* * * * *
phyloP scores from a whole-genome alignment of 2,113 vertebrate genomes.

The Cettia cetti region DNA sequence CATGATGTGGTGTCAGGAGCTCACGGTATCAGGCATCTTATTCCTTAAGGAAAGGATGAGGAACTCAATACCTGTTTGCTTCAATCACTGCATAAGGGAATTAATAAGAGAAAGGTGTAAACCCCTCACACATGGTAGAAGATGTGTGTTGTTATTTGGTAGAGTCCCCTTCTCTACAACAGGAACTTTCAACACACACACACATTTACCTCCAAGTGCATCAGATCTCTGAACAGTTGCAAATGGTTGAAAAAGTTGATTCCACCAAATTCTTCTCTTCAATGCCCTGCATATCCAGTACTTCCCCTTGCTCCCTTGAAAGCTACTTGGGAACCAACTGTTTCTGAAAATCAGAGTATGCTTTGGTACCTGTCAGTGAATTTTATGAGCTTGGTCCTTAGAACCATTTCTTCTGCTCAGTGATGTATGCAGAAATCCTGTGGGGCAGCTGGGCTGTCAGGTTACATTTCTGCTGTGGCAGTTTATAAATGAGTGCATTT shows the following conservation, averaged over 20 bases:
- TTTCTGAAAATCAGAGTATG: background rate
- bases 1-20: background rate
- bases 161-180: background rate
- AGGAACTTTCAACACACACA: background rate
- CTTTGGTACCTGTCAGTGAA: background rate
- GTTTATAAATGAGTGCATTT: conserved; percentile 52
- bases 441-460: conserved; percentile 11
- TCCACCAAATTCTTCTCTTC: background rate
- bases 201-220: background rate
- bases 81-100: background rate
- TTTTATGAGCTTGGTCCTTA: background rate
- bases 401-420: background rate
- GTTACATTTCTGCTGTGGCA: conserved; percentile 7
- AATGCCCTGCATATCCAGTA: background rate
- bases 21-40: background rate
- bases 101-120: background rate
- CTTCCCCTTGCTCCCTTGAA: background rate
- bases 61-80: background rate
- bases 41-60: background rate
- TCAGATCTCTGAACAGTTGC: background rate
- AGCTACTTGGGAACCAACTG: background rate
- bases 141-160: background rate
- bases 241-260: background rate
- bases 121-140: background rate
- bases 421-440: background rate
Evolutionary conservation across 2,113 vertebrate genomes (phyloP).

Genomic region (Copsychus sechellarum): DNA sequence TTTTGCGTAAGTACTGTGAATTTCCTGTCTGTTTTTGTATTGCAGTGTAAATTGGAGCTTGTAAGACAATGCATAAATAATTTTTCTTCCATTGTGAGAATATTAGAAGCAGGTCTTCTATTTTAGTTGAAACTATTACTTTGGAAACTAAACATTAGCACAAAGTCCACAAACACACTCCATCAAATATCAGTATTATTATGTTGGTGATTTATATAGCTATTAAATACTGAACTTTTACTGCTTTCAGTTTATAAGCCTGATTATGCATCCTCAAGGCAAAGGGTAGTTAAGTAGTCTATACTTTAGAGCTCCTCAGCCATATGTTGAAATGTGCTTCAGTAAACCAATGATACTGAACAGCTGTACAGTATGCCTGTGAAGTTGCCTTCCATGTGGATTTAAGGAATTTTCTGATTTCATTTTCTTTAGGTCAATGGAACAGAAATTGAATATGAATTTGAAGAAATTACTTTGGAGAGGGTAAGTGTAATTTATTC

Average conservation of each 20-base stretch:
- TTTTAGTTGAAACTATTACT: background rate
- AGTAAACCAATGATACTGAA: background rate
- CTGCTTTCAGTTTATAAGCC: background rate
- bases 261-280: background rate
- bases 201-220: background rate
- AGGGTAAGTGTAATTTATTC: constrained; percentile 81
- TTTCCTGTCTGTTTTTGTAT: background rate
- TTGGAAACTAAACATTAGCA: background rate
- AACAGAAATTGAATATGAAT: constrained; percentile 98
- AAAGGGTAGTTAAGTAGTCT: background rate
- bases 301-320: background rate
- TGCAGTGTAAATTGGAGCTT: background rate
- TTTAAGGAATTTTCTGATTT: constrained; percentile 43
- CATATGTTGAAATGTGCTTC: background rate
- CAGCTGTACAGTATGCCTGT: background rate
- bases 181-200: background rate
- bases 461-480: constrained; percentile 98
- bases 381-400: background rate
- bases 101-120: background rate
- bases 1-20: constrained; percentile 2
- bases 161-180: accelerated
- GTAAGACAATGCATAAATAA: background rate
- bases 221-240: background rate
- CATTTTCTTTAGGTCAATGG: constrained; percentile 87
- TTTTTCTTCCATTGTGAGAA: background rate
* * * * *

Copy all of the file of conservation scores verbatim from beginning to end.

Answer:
phyloP scores from a whole-genome alignment of 2,113 vertebrate genomes.

The Cettia cetti region DNA sequence CATGATGTGGTGTCAGGAGCTCACGGTATCAGGCATCTTATTCCTTAAGGAAAGGATGAGGAACTCAATACCTGTTTGCTTCAATCACTGCATAAGGGAATTAATAAGAGAAAGGTGTAAACCCCTCACACATGGTAGAAGATGTGTGTTGTTATTTGGTAGAGTCCCCTTCTCTACAACAGGAACTTTCAACACACACACACATTTACCTCCAAGTGCATCAGATCTCTGAACAGTTGCAAATGGTTGAAAAAGTTGATTCCACCAAATTCTTCTCTTCAATGCCCTGCATATCCAGTACTTCCCCTTGCTCCCTTGAAAGCTACTTGGGAACCAACTGTTTCTGAAAATCAGAGTATGCTTTGGTACCTGTCAGTGAATTTTATGAGCTTGGTCCTTAGAACCATTTCTTCTGCTCAGTGATGTATGCAGAAATCCTGTGGGGCAGCTGGGCTGTCAGGTTACATTTCTGCTGTGGCAGTTTATAAATGAGTGCATTT shows the following conservation, averaged over 20 bases:
- TTTCTGAAAATCAGAGTATG: background rate
- bases 1-20: background rate
- bases 161-180: background rate
- AGGAACTTTCAACACACACA: background rate
- CTTTGGTACCTGTCAGTGAA: background rate
- GTTTATAAATGAGTGCATTT: conserved; percentile 52
- bases 441-460: conserved; percentile 11
- TCCACCAAATTCTTCTCTTC: background rate
- bases 201-220: background rate
- bases 81-100: background rate
- TTTTATGAGCTTGGTCCTTA: background rate
- bases 401-420: background rate
- GTTACATTTCTGCTGTGGCA: conserved; percentile 7
- AATGCCCTGCATATCCAGTA: background rate
- bases 21-40: background rate
- bases 101-120: background rate
- CTTCCCCTTGCTCCCTTGAA: background rate
- bases 61-80: background rate
- bases 41-60: background rate
- TCAGATCTCTGAACAGTTGC: background rate
- AGCTACTTGGGAACCAACTG: background rate
- bases 141-160: background rate
- bases 241-260: background rate
- bases 121-140: background rate
- bases 421-440: background rate
Evolutionary conservation across 2,113 vertebrate genomes (phyloP).

Genomic region (Copsychus sechellarum): DNA sequence TTTTGCGTAAGTACTGTGAATTTCCTGTCTGTTTTTGTATTGCAGTGTAAATTGGAGCTTGTAAGACAATGCATAAATAATTTTTCTTCCATTGTGAGAATATTAGAAGCAGGTCTTCTATTTTAGTTGAAACTATTACTTTGGAAACTAAACATTAGCACAAAGTCCACAAACACACTCCATCAAATATCAGTATTATTATGTTGGTGATTTATATAGCTATTAAATACTGAACTTTTACTGCTTTCAGTTTATAAGCCTGATTATGCATCCTCAAGGCAAAGGGTAGTTAAGTAGTCTATACTTTAGAGCTCCTCAGCCATATGTTGAAATGTGCTTCAGTAAACCAATGATACTGAACAGCTGTACAGTATGCCTGTGAAGTTGCCTTCCATGTGGATTTAAGGAATTTTCTGATTTCATTTTCTTTAGGTCAATGGAACAGAAATTGAATATGAATTTGAAGAAATTACTTTGGAGAGGGTAAGTGTAATTTATTC

Average conservation of each 20-base stretch:
- TTTTAGTTGAAACTATTACT: background rate
- AGTAAACCAATGATACTGAA: background rate
- CTGCTTTCAGTTTATAAGCC: background rate
- bases 261-280: background rate
- bases 201-220: background rate
- AGGGTAAGTGTAATTTATTC: constrained; percentile 81
- TTTCCTGTCTGTTTTTGTAT: background rate
- TTGGAAACTAAACATTAGCA: background rate
- AACAGAAATTGAATATGAAT: constrained; percentile 98
- AAAGGGTAGTTAAGTAGTCT: background rate
- bases 301-320: background rate
- TGCAGTGTAAATTGGAGCTT: background rate
- TTTAAGGAATTTTCTGATTT: constrained; percentile 43
- CATATGTTGAAATGTGCTTC: background rate
- CAGCTGTACAGTATGCCTGT: background rate
- bases 181-200: background rate
- bases 461-480: constrained; percentile 98
- bases 381-400: background rate
- bases 101-120: background rate
- bases 1-20: constrained; percentile 2
- bases 161-180: accelerated
- GTAAGACAATGCATAAATAA: background rate
- bases 221-240: background rate
- CATTTTCTTTAGGTCAATGG: constrained; percentile 87
- TTTTTCTTCCATTGTGAGAA: background rate